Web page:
Parents worry about safety after USC shooting
USC student Charles Hopkins knew his mother would call him Thursday morning from San Diego regarding the on-campus shooting on Halloween.
So the 19-year-old science major called her first.
"She was like, 'Are you OK? What do you think the school is going to do about it?'" he said.
Hopkins, a sophomore, said he's seen an increase in the number of LAPD officers in the surrounding neighborhood after the off-campus shooting last year.
But he said the school should do more to keep the campus secure.
"I feel like anybody has access to come onto campus.... I feel there is something lacking," he said.
Hopkins said USC should add more school safety officers on campus and tell prospective students on tours about the school's efforts to keep the campus safe.
The Halloween shooting has more of a potential to hurt USC's reputation than last year's because this time it took place on campus, he said
"I hope not," he said, "but it could."
Earlier in the day Victor Ramirez, a teacher at San Marcos High School in Santa Barbara, walked with another teacher and about 35 students on a tour of campus.
They were on the tour, he said, to gain exposure to the college experience and possibly their future university.
He said he didn't inform the students of last night's shooting -- and the tour guide didn't either.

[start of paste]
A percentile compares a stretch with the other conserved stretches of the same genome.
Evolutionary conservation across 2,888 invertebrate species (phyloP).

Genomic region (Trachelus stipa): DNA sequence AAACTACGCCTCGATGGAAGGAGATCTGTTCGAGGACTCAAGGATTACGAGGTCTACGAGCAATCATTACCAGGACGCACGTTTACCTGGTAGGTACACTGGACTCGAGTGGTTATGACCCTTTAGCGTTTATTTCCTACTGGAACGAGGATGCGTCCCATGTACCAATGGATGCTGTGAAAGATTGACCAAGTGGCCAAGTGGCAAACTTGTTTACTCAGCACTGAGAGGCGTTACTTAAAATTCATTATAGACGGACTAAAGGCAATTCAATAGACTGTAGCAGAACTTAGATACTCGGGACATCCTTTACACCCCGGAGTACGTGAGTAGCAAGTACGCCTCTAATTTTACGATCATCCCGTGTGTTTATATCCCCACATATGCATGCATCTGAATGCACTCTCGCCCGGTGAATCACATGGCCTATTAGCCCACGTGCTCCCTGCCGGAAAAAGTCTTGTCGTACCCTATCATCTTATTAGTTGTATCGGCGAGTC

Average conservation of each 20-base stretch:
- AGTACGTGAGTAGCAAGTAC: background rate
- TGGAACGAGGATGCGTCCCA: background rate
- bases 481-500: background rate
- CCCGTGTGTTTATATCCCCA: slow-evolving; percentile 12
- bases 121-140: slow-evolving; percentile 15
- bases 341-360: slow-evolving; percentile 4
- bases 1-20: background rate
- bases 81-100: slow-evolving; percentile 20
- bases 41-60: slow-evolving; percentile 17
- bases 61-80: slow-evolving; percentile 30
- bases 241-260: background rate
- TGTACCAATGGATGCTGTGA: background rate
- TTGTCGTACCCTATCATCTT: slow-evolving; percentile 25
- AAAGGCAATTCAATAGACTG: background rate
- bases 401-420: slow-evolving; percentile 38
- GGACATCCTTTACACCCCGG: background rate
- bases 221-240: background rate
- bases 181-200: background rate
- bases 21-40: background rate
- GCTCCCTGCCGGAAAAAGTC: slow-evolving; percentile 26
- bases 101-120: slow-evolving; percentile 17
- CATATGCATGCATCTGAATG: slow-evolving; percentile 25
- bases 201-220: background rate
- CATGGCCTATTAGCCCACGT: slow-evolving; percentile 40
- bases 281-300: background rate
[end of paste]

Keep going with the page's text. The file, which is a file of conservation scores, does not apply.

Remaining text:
While the students toured Heritage Hall, stopping to gawk at sports memorabilia that included Heisman trophies, Ramirez said he wouldn't discourage any student from attending USC because of Wednesday night's events.
"Unfortunately [these things] happen everywhere," he said.
One Oregon mother emailed the Times to express concern about the shooting.
“Kids feel safe there, but obviously they are not,” said the mother, who asked not to be identified. “I have a second child going through the college app process and as of this morning, I likely will not have her apply there. If they need to build a moat around the school, so be it. I want my child safe.”
College admissions expert Barmak Nassirian said that the reaction of forbidding a child from applying to a college is more the exception than the rule.
That usually occurs only after repeated reports of campus crimes, he said.
"If a pattern emerges to a point where an institution gains a reputation as dangerous, regardless of how diligent campus security is, that certainly can be a factor in parental thinking about destinations for their kids," Nassirian, a higher education policy consultant.
However, he said he did not think USC will face any such widespread reaction even with the Halloween shootings and the double murder earlier this year of two Chinese graduate students who were gunned down while sitting in a car off-campus.
"It takes more than two incidents," he said, adding that the two crimes also are very different and do not present a pattern.
"People understand that random crime has become a fact of life when it is not very frequent. But if it becomes very frequent that can affect parents' willingness to accept some venues," he added.
Colleges are usually better policed and safer than their surrounding communities, particularly in big cities.
But he said there are limits to what schools can do "to create an absolute island of security."
-- Andrew Khouri, Kate Mather and Larry Gordon